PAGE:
Pierceton neighbors protest sidewalk project that would remove mature trees

PIERCETON, Ind.-- Some neighbors in Pierceton are pushing back against plans to install a walkway on residential road near the elementary school. The outrage is over about a dozen mature trees that would be sacrificed for the project.

"A six-foot wide walkway, that goes into most people's really private area. We were not asked, we were not consulted, we were told. And as a homeowner, I don't appreciate that," said Audrey Montague, who lives on Third Street.

The sidewalk will be six feet wide in order to be wheelchair and handicap accessible, but some neighbors argue it doesn't need to come at the cost of trees.

"Why can't we put in curbs, why can't we repair what's already here why can't we widen the existing sidewalks to make them wheelchair accessible?" Montague said.

For homeowners, a 6 foot wide walkway means their yard will get cut off, and everything in the way of the pass will be paved over.

Neighbor Kim Rose said even if they plant new trees to replace the old, they will not grow back to the size they were in her lifetime.

"This house is over 100 years old. They were planted with the house," Rose said.

Not to mention, neighbors say the road floods every time it rains. One house on third Street had a pump going from the basement of the home to the street drain. Neighbors say, frogs, are often found in the puddles formed near the drains..

Now, neighbors worry that removing trees will only make the flooding worse.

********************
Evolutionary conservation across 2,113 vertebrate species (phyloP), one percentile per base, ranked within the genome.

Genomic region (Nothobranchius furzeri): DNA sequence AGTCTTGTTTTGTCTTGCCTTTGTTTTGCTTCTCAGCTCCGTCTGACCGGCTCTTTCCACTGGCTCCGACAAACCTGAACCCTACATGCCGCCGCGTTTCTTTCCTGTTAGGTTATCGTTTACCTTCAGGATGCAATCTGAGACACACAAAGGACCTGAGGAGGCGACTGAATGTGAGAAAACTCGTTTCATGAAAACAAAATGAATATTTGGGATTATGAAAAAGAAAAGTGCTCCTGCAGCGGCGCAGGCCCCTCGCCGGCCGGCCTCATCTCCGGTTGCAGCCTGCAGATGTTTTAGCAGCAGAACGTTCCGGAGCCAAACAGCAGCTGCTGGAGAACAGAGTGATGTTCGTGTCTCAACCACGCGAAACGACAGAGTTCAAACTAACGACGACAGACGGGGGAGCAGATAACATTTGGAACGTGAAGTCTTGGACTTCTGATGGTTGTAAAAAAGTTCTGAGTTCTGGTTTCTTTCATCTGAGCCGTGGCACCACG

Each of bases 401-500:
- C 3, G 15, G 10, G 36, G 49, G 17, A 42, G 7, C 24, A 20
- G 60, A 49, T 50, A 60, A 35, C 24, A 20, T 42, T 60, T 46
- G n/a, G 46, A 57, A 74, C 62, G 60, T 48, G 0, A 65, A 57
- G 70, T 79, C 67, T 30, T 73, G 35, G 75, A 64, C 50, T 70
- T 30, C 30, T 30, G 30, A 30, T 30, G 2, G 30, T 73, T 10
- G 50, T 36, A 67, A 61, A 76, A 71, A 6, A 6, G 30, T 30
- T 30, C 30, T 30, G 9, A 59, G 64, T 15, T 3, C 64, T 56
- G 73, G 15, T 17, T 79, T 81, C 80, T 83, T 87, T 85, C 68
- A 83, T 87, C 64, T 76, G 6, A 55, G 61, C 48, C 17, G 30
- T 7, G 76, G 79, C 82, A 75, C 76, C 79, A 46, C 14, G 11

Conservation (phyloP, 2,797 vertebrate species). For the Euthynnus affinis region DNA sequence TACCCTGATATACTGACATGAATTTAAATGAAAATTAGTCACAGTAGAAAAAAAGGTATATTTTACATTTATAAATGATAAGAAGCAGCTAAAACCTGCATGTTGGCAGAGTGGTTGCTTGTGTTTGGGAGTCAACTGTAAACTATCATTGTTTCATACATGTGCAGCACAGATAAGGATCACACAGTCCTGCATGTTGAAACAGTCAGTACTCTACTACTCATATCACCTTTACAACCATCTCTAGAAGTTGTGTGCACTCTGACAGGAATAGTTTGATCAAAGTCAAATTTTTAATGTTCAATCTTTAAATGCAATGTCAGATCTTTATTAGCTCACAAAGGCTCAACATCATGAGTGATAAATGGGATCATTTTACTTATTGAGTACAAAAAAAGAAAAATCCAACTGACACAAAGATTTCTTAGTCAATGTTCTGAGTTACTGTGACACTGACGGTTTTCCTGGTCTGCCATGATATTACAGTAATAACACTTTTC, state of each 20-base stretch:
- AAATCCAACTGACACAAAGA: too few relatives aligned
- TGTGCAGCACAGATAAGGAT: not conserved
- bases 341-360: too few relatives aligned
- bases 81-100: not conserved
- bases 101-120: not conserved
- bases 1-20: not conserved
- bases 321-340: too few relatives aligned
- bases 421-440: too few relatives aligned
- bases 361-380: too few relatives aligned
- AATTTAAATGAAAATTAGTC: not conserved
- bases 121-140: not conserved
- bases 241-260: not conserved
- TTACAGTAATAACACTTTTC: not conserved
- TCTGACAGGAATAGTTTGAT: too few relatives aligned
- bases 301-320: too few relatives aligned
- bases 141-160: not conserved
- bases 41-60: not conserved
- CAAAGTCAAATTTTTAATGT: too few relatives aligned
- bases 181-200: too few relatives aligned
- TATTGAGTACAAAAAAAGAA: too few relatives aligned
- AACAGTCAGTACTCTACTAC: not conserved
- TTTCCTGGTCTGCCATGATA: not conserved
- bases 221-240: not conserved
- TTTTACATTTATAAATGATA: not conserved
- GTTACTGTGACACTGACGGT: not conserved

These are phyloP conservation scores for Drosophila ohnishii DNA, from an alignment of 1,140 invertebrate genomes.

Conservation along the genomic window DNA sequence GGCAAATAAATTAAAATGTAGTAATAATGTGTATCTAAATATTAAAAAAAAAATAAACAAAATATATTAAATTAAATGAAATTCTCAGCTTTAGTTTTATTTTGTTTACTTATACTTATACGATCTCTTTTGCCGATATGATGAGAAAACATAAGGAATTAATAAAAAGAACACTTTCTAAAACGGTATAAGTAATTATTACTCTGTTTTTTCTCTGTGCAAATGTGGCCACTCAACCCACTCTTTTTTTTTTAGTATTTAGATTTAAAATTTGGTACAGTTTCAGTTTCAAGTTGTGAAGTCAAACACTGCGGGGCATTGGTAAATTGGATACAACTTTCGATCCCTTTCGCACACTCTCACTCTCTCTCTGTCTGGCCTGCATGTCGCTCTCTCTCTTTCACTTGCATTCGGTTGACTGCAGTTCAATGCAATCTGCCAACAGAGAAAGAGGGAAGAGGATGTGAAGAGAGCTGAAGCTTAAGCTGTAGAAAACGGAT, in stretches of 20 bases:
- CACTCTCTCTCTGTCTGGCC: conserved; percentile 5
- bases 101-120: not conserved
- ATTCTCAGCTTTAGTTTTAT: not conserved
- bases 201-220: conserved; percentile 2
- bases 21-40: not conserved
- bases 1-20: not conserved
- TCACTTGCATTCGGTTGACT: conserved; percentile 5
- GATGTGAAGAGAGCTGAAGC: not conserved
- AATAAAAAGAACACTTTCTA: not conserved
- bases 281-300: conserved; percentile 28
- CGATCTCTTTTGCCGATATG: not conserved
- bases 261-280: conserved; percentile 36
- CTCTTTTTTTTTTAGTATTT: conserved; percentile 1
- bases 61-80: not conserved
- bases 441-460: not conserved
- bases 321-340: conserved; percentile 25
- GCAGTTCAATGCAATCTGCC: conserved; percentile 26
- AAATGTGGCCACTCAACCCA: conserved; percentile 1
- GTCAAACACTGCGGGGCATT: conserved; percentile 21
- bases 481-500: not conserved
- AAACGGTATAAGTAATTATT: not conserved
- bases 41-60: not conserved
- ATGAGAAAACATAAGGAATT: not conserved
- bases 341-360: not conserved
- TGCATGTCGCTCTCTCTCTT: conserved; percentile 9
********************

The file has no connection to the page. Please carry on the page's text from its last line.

Rose said she feels the town is moving forward with the plan without considering the perspective of the people living on the road.

"Walk down third street, talk to the people. No one on third street wants it, nobody around third street wants it," Rose said.

ABC57 did speak with one neighbor who is fine with the project, Georgia Tenney, saying she has fallen on the town's unkempt sidewalks.

"It's okay, I'm okay with it. This sidewalk will let me walk down to the school, down the road to seventh street, over to the park and on the trail," Tenney said.

Funding for the Pierceton sidewalk project is coming from the town's unused COVID-19 emergency funds along with a grant the town must match from the Indiana office of community and rural affairs, Hozier, and during legacy program.

Town Council President Glenn Hall told ABC57 that flooding concerns will be addressed in the design of the sidewalk.

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